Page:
|Chain of Command WWI East Africa - https://ww1live.wordpress.com/2017/10/18/mahiwa/|
A number of small British supply dumps were set up on the southern shores of Lake Victoria, to support the latest British foray into German East Africa. The local German commander dispatched a company sized force to one of these dumps to relieve the British of the desperately needed supplies.
The supply dump was normally guarded by a platoon of Kings African Rifles, but there were also a number of additional small units awaiting the next boat. They had been forewarned of the German approach, and had time to construct makeshift defence works. The dump had the lake shore at its back, and was otherwise surrounded by bush, which reduced line of site, but had been cleared immediately adjacent to the buildings.
Platoon of Kings African Rifles Askaris
Two Sections of British regular infantry plus a Vickers
One Section of Indian infantry
One section of Irregular Askaris
Platoon of European Schutztruppe
Platoon of Schutztruppe Askaris
Platoon of Ruga-Ruga irregular Askaris
The initial German plan was for all three platoons to attack simultaneously across a broad front; however, this soon went the way of all plans on contact with the enemy. The Ruga-Ruga (on the right flank) quickly outstripped the other two platoons and found themselves isolated and under the concentrated fire of the defenders, at the same time, the Askaris (on the left flank) seemed to be rather reluctant, and were falling further behind, so that the three platoons were now in echelon.
The Ruga-Ruga, being poorly armed but ferocious in hand to hand, rushed the almost undefended British left flank, only for the Sikhs and irregular Askari reserve to be deployed onto the table behind the very defences which moments before had appeared empty. After receiving withering fire, the Ruga-Ruga launched an attack on the newly arrived defenders, and wiped them out to a man; unfortunately in doing so they were left in tatters, and the few remaining survivors broke and fled. Unfortunately for the German commander, the next platoon was too far back to exploit the situation immediately, and the gallant defenders were able to redeploy a section of Askaris who had been held in reserve. Two sections of the European platoon did manage to get into the defences, but after some really vicious hand to hand fighting, they were so depleted that they too were forced to withdraw.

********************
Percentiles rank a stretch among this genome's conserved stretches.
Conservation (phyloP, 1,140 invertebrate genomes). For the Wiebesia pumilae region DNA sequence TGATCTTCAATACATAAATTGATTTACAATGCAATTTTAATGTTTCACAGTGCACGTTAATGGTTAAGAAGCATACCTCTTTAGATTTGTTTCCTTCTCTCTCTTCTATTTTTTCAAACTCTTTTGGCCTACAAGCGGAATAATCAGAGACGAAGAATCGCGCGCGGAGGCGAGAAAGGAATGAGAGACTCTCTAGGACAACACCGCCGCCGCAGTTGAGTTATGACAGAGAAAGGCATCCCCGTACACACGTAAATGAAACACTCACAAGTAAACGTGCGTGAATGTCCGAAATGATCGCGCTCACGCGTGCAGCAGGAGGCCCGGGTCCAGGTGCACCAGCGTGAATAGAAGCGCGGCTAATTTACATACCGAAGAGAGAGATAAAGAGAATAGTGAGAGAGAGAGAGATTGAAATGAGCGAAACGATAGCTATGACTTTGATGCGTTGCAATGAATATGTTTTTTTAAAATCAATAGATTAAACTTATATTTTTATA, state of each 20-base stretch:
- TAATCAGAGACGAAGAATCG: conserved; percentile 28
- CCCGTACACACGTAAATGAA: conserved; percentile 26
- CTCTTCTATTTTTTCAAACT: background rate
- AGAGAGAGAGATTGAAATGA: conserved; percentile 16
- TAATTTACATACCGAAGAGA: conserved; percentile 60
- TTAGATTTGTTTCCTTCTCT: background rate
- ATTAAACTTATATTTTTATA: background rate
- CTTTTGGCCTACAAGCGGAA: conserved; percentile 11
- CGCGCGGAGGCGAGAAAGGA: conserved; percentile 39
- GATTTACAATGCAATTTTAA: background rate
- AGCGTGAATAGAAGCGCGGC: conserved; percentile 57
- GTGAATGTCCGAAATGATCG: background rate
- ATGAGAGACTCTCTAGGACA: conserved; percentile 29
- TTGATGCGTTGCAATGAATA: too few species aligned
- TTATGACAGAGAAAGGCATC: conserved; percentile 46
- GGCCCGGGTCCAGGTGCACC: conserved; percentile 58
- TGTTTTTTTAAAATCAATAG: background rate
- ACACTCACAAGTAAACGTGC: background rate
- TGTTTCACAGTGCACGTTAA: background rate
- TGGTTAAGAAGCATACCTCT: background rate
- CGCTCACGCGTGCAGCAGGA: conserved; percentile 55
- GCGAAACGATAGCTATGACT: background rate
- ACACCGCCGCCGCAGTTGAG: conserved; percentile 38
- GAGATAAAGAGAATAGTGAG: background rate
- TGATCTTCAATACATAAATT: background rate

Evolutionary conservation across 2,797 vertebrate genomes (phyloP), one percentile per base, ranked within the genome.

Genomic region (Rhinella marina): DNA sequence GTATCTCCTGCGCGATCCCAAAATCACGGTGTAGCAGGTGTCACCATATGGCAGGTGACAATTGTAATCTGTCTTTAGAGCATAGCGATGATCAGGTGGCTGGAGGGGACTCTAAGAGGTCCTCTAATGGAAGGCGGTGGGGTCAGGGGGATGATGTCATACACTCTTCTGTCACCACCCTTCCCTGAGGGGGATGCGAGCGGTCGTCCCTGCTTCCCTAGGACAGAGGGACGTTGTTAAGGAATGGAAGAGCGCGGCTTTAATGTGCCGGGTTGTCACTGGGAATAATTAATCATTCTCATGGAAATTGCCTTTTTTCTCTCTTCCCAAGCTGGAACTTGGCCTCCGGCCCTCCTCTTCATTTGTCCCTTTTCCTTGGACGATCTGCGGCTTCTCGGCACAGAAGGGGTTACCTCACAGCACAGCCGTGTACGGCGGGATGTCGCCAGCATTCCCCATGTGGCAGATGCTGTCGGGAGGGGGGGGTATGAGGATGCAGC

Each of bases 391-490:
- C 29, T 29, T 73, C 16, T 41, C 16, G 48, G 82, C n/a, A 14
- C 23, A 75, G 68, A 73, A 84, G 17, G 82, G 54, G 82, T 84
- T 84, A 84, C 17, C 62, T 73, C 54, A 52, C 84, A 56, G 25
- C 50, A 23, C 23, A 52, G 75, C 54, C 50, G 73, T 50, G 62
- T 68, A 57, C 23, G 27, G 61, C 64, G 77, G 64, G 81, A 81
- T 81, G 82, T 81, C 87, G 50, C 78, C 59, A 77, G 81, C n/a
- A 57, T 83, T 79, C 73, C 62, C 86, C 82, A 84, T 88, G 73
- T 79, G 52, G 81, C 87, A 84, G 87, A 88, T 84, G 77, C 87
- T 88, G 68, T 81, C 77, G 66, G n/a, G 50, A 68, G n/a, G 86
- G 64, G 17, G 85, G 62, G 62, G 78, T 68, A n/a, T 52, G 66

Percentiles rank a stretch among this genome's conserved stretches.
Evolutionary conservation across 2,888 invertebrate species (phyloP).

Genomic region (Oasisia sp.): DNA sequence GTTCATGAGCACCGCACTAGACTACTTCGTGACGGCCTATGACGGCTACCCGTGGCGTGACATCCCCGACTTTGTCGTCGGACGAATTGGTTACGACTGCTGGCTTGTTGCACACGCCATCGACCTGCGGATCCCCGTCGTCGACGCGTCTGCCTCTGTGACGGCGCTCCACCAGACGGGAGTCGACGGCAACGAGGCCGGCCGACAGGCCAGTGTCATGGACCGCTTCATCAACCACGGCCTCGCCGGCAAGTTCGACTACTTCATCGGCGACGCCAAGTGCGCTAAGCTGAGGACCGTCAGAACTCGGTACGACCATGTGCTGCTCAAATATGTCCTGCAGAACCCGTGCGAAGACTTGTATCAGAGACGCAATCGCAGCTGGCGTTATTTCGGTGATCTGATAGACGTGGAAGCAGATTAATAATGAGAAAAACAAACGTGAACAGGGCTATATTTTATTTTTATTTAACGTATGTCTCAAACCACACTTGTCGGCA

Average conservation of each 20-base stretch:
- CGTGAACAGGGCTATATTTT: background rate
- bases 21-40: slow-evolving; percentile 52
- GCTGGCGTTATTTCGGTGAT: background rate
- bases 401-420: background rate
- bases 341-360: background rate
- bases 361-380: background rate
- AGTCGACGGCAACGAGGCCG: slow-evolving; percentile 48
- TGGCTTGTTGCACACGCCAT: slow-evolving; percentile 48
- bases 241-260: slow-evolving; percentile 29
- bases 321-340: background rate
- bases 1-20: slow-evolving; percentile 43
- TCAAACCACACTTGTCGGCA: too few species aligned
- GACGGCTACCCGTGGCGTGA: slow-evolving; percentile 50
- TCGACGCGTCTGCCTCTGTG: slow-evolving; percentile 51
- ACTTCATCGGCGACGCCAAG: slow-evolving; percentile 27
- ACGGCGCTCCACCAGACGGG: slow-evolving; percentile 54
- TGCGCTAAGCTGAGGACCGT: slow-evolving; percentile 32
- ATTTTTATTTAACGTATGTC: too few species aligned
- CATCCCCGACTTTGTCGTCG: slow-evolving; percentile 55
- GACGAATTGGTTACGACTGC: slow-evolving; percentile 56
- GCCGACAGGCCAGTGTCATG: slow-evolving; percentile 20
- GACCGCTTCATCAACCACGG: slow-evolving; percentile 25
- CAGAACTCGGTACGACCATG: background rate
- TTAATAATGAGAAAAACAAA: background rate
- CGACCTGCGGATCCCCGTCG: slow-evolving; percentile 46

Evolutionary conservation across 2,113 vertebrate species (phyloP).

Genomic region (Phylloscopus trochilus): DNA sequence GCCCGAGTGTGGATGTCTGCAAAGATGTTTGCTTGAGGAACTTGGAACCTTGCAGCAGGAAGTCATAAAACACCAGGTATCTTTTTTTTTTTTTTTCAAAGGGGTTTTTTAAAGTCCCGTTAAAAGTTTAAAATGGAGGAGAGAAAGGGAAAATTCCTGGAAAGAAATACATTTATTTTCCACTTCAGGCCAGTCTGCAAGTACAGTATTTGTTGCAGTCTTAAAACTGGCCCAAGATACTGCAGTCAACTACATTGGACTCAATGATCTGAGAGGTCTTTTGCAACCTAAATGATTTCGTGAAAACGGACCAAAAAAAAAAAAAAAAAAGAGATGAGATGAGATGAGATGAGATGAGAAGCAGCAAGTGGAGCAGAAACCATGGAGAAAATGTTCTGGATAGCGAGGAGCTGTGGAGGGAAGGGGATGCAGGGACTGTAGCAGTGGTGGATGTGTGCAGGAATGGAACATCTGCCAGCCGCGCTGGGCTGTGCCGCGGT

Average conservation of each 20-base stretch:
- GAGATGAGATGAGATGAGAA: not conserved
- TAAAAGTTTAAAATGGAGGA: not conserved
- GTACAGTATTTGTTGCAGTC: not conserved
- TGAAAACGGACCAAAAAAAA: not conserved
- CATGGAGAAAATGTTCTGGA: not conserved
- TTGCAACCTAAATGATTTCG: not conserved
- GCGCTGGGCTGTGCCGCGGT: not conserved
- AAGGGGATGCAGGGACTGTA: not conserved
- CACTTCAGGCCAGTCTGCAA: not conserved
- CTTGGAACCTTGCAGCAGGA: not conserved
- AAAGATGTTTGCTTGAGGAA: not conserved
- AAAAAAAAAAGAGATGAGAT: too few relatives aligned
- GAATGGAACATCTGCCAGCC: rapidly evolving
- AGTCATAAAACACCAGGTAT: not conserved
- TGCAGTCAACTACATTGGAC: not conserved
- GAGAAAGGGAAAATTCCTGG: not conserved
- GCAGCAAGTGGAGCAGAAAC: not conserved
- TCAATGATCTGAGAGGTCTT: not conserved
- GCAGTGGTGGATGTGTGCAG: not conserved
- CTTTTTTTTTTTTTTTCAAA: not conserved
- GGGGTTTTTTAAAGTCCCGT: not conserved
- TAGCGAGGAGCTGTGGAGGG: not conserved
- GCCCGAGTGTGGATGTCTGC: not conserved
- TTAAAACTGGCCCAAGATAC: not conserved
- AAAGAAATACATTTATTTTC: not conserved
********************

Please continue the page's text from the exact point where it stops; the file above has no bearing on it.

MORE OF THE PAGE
By this time the German Askaris had cleared the bush and were making their way across the open ground, but under the concentrated fire of the defenders, having lost a Junior Leader and having the Platoon Commander wounded, they too were forced to pull back, and the German attack was over.